Daesagwan-ro connects to Hannam-dae-ro (한남대로), and walking along the latter between the station and the river gives you a chance to play a bit of embassy spotting.  (If you cross Hannam-ro via the pedestrian bridge near the Daesagwan intersection you’ll also get clear views of N Seoul Tower, the minarets and onion dome of the Itaewon mosque, and the Seoul Finance Tower in Gangnam.)  Among others I was able to pick out the flags of Vietnam, Spain, Burma, Bulgaria, and Italy, which, almost too neatly, had an olive Vespa parked out front.  In addition to the embassies, Hannam-dae-ro (or, rather, down long driveways leading off of it) is also where you’ll find the Chief Justice of the Supreme Court’s Residence, the Speaker of the National Assembly’s Official Residence, and the official residence of the Minister of Foreign Affairs and Trade, the last of these gated and watched over by a soldier with an extremely large gun.

Hangangjin by Meagan Mastriani

Hangangjin by Meagan Mastriani

Hangangjin by Meagan Mastriani

If instead of turning right down Hannam-dae-ro after leaving Exit 2 you cross the pedestrian bridge that runs over it, to your left you’ll see a Harley-Davidson store that stands in front of a small residential neighborhood.  Turning down the small side street there, Hannam-dae-ro-40-gil (한남대로40길), took me past a small collection of stone statues – horses, pagodas, a reclining Buddha – and soon led to an entrance to Eungbong Neighborhood Park (응봉근린공원), a large wooded hill cut through with walking paths.  There were also some tennis courts, badminton courts, playgrounds, and a square, but most of the park was left to the trees.

Hangangjin by Meagan Mastriani

Hangangjin by Meagan Mastriani

Of course, for an even bigger park, there’s always nearby Namsan Park (남산공원), which is easy to get to from Hangangjin.  Just go out Exit 1, U-turn, and follow the sidewalk until it ends.  There go up the steps to the left, cross the street, and you’re just outside the park.  At that point there was a sign pointing to a mineral spring (남산약수터), only 200 meters away.  I followed the sign up the driveway of an adjacent wedding hall, and by the time I made it past the parking lot things had already gotten remarkably calm and quiet, the traffic on Hannam-dae-ro just a faint murmur.  The path to the spring then took me past a small artificial stream, its water frozen where the course led over a small drop.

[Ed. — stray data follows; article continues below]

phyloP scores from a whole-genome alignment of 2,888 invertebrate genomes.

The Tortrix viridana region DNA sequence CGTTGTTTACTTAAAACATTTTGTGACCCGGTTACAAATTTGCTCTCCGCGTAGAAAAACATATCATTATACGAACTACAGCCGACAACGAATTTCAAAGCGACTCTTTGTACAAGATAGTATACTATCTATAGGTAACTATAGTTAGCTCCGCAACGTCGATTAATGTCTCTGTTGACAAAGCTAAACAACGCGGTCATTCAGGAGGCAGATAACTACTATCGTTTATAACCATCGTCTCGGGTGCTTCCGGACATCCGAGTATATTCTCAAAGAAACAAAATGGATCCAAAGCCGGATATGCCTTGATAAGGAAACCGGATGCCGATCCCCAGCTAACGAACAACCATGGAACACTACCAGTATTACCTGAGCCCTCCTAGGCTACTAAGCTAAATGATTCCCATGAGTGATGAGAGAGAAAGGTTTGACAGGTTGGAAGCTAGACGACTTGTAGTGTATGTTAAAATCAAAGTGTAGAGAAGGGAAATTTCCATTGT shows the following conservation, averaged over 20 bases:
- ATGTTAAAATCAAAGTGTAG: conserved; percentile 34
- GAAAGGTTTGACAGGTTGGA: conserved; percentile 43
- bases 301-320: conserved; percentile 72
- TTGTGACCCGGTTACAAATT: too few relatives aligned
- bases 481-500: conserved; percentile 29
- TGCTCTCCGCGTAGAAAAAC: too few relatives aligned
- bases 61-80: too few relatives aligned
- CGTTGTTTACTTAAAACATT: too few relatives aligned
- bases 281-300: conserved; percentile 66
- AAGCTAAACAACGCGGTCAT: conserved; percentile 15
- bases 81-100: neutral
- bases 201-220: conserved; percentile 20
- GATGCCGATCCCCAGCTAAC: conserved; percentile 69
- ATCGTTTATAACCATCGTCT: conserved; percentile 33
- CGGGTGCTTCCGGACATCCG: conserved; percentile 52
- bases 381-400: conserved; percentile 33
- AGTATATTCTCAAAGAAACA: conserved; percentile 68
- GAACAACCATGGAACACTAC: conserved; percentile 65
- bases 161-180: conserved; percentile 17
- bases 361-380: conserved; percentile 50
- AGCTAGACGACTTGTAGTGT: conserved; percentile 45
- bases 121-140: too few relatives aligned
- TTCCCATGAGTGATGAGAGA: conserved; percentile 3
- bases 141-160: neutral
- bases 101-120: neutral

Hangangjin by Meagan Mastriani

Hangangjin by Meagan Mastriani

The first time I arrived at the spring I walked right past it, not realizing what it was.  My image of the spring was that it would be something bubbling up from the ground, but the Namsan spring instead poured out of two narrow metal pipes that jutted out of a stone wall on a wooden platform.  (Unfortunately, the spring water here is not fit for drinking.)  As an elderly hiker pulled a radio playing old pop music out of his bag and carried it with him to the adjacent exercise equipment, water poured out of the pipes in a steady stream, falling into stone basins underneath.  One of the basins was crusted up with ice around its edges; the other was not, as the water flowing out of that pipe had better aim, and poured neatly into the drain.

Leeum Samsung Museum of Art (삼성미술관 Leeum)

Exit 1

Right on Itaewon-ro-55-gil (이태원로55길)

leeum.samsungfoundation.org

Phone: 02) 2014-6901

Hours | 10:30 – 18:00, Closed Mondays, New Year’s Day, Seollal, and Chuseok

Admission | Adults – Permanent Exhibition 10,000, Special Exhibition 8,000, Daypass 14,000; Kids, Seniors, Handicapped – Permanent Exhibition 6,000, Special Exhibition 5,000, Daypass 8,000 (9,000 for kids)

Blue Square (블루스퀘어)

Exit 2 or accessible directly from the station

www.bluesquare.kr

Take Out Drawing (Hannam Branch)

Exit 3

Straight on Itaewon-ro (이태원로)

http://www.takeoutdrawing.com

Phone: 02) 797-3139

Hours | 11:00 – 00:00

Eungbong Neighborhood Park (응봉근린공원)

Exit 2

Right on Hannam-dae-ro (한남대로), cross pedestrian bridge to the left, right on Hannam-dae-ro-40-gil (한남대로40길)

Namsan Park (남산공원)

Exit 1

U-turn, Straight on Itaewon-ro (이태원로), Up stairs and cross Soweol-ro (소월로) to park

Hangangjin by Meagan Mastriani

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2 thoughts on “Hangangjin Station (한강진역) Line 6 – Station #631

  1. Pingback: SEOUL Weekly: Ask a Korean Dude: In Kindle Format! | SEOUL Magazine